Illuminated Perfume To Bee
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By Josie Plumey
Co-Founder, creator and artist of A Dozen Roses, Sandy Cataldo, signing bottles
Roxana Villa’s creativity shines through her line of botanical fragrances, Illuminated Perfume. An illustrator and certified aromatherapist, she strives to create fragrances that both paint a picture for their wearers and uplift their wearers.
I was first introduced to Roxana with the arrival of her fragrance, To Bee. I was intrigued by the concept of a perfume created to reflect the smell and energy of a buzzing bee hive. I love honey, but am often not fond of how honey is used in perfumes. Perhaps my exposure to scents with honey has been limited, but I always found the smell of honey to be artificial and overly sweet. I jumped at a chance to purchase the sampler set off of Roxana’s Etsy store, which contains both the liquid and solid versions of To Bee.
When I first applied To Bee to my skin, I had an instant “OH MY!” reaction to the fragrance. Never had I smelled such a complex natural fragrance. What I find to be most stunning about it is how sultry and animalic the scent is despite its exclusion of such typical animalic notes as musk or civet.
To Bee starts as a spicy, warm fragrance. There is only the slightest hint of honey, initially. My nose picked out a delicious ambrette, a lovely sweet vanilla, and the freshest of hay. There is also a decidedly musky overtone to the fragrance, and unless my nose deceives me, there is a leather accord hiding out as well - however, both of these notes are not derived from animals. Herein lies Roxana’s genius: her ability to create such accords leads to the formation of unique fragrance compositions.
Bottom line: regardless of how Roxana did it, she succeeded in creating an unabashedly sexy fragrance, and one of the most perfect Orientals my nose has had the pleasure of enjoying in the niche catagory.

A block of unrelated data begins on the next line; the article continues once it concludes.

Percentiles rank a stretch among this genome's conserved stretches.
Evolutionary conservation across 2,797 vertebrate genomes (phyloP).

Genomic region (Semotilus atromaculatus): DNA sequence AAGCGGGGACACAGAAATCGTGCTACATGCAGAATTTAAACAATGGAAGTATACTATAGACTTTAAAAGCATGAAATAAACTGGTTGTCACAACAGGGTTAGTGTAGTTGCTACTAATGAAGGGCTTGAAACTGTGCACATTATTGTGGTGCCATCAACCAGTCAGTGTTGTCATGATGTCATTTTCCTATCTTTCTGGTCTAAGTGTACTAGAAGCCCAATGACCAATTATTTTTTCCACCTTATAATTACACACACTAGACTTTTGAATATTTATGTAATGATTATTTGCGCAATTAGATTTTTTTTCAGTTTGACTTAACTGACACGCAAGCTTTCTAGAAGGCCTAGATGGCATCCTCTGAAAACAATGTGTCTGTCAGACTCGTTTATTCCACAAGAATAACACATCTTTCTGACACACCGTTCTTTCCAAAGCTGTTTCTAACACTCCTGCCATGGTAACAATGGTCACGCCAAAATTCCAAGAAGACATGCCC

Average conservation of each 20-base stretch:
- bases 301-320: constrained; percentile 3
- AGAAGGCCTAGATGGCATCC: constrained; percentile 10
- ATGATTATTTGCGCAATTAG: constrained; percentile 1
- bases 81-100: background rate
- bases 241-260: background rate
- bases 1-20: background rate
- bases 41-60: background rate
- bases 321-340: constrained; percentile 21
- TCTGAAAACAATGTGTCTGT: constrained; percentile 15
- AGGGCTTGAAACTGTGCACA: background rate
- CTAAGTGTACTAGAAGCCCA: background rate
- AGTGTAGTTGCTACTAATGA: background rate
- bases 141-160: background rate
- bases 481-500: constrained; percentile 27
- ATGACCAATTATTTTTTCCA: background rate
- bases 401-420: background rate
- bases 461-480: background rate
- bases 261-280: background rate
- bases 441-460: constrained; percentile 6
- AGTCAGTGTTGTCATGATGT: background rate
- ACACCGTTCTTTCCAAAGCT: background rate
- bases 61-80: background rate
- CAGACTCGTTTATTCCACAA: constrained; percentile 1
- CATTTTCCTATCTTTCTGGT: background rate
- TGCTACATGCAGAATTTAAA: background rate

As To Bee develops on the skin, the scent lightens up considerably. The animalic edge dissipates, and the amber and vegetal musk takes on a skin-like quality. The spiciness takes on a chai-like quality: it is a warm, comforting cup of tea.
Oh, and that honey! The honey makes a stunning re-emergence, its arrival perfectly timed to sweeten our chai spiced-skin. This is the freshest of honey, creamy-sweet and deeply flavorful. As the perfume reaches its final hours of wear, the honey takes over completely. Warm, musky, and accented by a hint of jasmine - utterly perfect. There is nothing fake, nothing overwhelming. I imagine myself anointed with honey, a crown of flowers atop my head. Skin, blooms, sunlight, sweetness: they melt together like heated beeswax.
Now, the above description is of the liquid version of To Bee. Let me not neglect the solid! The solid differs from the liquid, but mostly in its drydown. If the liquid version of To Bee is unapologetically naughty, the solid version of To Bee is unapologetically innocent. It is from the start not quite as spicy as its liquid counterpart, and not quite as animalic. The skin-like quality of the scent is more prominent, as is the sweetness. The solid is definitely more honeyed, and the jasmine evident in the drydown of the liquid version is more prominent in the solid’s drydown. My preference is actually to layer the liquid version over the solid, as I like to amplify the jasmine note.
I highly recommend trying both the liquid and the solid version!